The Police have arrested a 31-year-old man for his suspected involvement in a series of e-commerce hotel room booking scams.

Between March and June 2019, the Police received several reports from victims who were purportedly cheated by online sellers who listed discounted bookings at hotels for sale on Carousell. The sellers became uncontactable after the victims transferred deposit payments to their accounts.

Through investigations, officers from the Commercial Affairs Department established the identity of the man and arrested him on 9 July 2019. He is believed to be involved in more than 100 cases of e-commerce scams amounting to more than $40,000. Additionally, to facilitate his scam operations, the man had deceptively presented himself as a genuine business proprietor and involved at least 10 unsuspecting Carousell users to assist in the publicity of the said listings.

The man will be charged in court on 11 July 2019 with cheating under Section 420 of the Penal Code, Chapter 224, which is punishable with an imprisonment term that may extend to 10 years, and a fine. The other Carousell users involved are assisting with police investigations.

While online shopping is convenient, the Police would like to advise members of the public to take the following precautions:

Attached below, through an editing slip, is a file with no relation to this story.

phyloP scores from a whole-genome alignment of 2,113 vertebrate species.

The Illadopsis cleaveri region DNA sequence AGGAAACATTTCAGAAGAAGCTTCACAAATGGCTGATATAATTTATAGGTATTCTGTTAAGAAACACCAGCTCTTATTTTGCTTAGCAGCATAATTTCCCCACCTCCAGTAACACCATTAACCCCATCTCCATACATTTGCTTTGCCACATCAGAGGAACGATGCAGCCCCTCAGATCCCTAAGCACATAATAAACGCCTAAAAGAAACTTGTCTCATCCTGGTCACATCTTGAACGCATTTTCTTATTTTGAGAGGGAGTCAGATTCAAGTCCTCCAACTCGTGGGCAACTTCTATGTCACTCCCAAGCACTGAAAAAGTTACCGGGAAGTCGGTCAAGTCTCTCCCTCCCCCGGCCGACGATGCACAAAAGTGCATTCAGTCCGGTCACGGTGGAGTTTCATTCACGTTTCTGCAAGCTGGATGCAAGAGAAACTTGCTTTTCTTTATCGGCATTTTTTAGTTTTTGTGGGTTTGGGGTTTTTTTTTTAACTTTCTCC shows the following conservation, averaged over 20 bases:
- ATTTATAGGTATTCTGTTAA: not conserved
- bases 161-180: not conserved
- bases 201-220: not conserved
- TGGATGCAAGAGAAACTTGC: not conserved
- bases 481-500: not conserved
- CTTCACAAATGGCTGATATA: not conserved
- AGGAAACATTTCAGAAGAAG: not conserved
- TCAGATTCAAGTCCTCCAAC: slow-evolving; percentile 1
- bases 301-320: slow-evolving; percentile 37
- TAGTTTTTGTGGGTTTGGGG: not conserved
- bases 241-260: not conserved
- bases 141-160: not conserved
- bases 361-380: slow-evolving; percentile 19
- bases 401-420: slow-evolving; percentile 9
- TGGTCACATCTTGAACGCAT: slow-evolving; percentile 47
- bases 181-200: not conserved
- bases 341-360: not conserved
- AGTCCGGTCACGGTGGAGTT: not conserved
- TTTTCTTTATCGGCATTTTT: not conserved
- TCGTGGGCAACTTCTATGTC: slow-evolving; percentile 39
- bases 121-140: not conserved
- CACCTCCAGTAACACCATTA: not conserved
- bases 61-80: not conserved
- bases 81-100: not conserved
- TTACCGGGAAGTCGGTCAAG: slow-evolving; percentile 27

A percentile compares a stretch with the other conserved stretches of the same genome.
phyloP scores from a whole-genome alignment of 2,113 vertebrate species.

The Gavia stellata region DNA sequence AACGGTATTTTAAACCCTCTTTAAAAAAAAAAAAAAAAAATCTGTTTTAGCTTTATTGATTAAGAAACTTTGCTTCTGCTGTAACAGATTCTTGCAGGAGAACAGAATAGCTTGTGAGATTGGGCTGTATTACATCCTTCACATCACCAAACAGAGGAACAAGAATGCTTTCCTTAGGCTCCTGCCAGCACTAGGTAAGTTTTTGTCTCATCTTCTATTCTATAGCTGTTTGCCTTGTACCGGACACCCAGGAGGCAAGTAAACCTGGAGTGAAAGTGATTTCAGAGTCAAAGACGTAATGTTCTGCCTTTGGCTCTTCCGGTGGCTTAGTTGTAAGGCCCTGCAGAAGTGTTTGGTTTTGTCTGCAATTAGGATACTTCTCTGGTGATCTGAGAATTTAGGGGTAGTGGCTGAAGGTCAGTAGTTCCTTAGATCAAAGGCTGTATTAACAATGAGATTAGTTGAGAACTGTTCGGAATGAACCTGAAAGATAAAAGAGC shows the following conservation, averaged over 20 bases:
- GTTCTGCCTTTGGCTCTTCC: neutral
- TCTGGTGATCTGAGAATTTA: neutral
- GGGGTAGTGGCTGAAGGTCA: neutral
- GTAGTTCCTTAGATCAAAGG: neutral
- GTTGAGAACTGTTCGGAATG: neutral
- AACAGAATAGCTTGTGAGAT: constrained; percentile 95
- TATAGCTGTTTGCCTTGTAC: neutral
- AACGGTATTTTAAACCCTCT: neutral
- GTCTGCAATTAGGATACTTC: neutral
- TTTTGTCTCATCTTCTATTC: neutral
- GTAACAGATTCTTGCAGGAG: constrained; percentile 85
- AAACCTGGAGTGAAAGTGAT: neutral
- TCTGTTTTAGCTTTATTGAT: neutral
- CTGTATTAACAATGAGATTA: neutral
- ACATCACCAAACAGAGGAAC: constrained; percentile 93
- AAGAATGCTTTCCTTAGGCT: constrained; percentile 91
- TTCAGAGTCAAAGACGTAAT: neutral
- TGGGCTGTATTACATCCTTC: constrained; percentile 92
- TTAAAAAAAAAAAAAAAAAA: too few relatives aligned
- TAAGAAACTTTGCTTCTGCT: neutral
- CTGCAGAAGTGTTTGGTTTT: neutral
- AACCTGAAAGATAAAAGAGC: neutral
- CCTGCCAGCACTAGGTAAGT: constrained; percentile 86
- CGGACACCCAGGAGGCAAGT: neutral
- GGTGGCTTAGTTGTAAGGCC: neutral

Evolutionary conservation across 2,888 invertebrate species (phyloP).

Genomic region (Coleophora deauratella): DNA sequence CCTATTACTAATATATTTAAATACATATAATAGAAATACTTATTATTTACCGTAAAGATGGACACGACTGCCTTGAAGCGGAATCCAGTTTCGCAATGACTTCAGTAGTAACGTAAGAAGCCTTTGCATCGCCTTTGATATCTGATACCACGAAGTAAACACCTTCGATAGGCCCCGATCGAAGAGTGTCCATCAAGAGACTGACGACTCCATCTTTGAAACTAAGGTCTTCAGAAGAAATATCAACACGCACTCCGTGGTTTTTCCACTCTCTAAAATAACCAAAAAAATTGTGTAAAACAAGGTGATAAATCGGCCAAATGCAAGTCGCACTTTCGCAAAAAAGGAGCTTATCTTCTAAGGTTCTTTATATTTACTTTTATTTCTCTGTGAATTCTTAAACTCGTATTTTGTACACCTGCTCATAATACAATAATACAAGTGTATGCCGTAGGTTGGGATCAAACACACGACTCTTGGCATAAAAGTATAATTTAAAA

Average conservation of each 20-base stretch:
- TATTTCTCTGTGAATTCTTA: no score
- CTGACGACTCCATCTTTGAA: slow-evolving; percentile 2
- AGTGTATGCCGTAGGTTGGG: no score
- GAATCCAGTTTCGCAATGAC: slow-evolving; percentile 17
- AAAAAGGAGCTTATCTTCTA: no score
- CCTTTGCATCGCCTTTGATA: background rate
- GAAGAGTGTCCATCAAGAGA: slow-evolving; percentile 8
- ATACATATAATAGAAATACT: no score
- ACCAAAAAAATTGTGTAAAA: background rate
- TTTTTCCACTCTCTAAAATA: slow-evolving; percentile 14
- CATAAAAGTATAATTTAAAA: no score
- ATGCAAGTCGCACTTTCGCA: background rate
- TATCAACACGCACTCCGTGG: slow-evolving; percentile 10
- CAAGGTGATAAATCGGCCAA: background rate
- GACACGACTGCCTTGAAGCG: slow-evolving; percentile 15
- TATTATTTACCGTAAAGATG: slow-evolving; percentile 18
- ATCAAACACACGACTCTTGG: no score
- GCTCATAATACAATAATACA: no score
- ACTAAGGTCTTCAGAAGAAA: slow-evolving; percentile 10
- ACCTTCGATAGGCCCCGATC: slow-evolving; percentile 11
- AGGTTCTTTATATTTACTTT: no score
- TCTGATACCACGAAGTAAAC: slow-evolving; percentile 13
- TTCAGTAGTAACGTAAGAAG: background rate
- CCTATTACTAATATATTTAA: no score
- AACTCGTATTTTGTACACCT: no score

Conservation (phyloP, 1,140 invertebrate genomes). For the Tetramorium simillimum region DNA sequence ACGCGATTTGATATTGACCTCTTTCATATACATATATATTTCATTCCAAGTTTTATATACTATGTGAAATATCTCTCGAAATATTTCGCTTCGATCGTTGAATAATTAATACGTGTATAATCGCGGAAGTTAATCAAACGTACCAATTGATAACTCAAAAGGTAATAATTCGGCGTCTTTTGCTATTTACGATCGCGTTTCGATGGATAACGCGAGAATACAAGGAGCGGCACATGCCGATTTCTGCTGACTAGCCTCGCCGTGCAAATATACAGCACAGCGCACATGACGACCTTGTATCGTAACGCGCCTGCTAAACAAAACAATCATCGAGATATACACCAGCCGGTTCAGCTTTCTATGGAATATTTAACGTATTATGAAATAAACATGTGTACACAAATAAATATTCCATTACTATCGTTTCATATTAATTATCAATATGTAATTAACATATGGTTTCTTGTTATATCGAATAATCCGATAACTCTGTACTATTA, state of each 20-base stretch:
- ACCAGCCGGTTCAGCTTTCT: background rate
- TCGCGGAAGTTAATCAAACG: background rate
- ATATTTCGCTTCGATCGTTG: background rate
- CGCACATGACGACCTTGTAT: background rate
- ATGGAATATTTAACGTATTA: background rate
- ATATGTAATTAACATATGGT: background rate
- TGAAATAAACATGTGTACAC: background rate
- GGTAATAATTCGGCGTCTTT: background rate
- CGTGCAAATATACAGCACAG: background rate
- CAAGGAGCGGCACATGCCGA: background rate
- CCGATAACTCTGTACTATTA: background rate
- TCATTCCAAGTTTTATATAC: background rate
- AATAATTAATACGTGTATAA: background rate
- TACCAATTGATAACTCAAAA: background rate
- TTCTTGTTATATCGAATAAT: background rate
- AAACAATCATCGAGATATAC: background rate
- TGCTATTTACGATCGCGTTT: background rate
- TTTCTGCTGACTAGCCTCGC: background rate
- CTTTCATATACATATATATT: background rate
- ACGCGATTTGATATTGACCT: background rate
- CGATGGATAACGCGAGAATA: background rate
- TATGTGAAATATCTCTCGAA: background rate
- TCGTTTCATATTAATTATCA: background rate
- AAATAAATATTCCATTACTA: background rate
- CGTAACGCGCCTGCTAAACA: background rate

a. Find out how shopping platforms safeguard your interest or can help you resolve disputes, before performing a transaction through them. Note that the party you are dealing with online is a stranger;

b. Insist on cash on delivery especially if responding to online classified advertisements;

c. If advance payments are required, use shopping platforms that only release your payment to the seller upon your receipt of the item;

d. Note that sellers may provide a copy of an identification card or driver's licence to gain your trust, but it may not belong to the person communicating with you online; and

e. Note that scammers may use a local bank account to enhance their credibility; however, the owner of the account may not be the person communicating with you online.

Sellers should also exercise vigilance if they are approached to advertise goods and services on behalf of strangers in exchange for a fee. You may unwittingly become a conduit to the commission of scams.

For more information on scams, members of the public can visit www.scamalert.sg or call the anti-scam hotline at 1800-722-6688. Anyone with information on such scams may call the Police hotline at 1800-255-0000 or submit information online at www.police.gov.sg/iwitness. All information will be kept strictly confidential.

Source: Singapore Police Force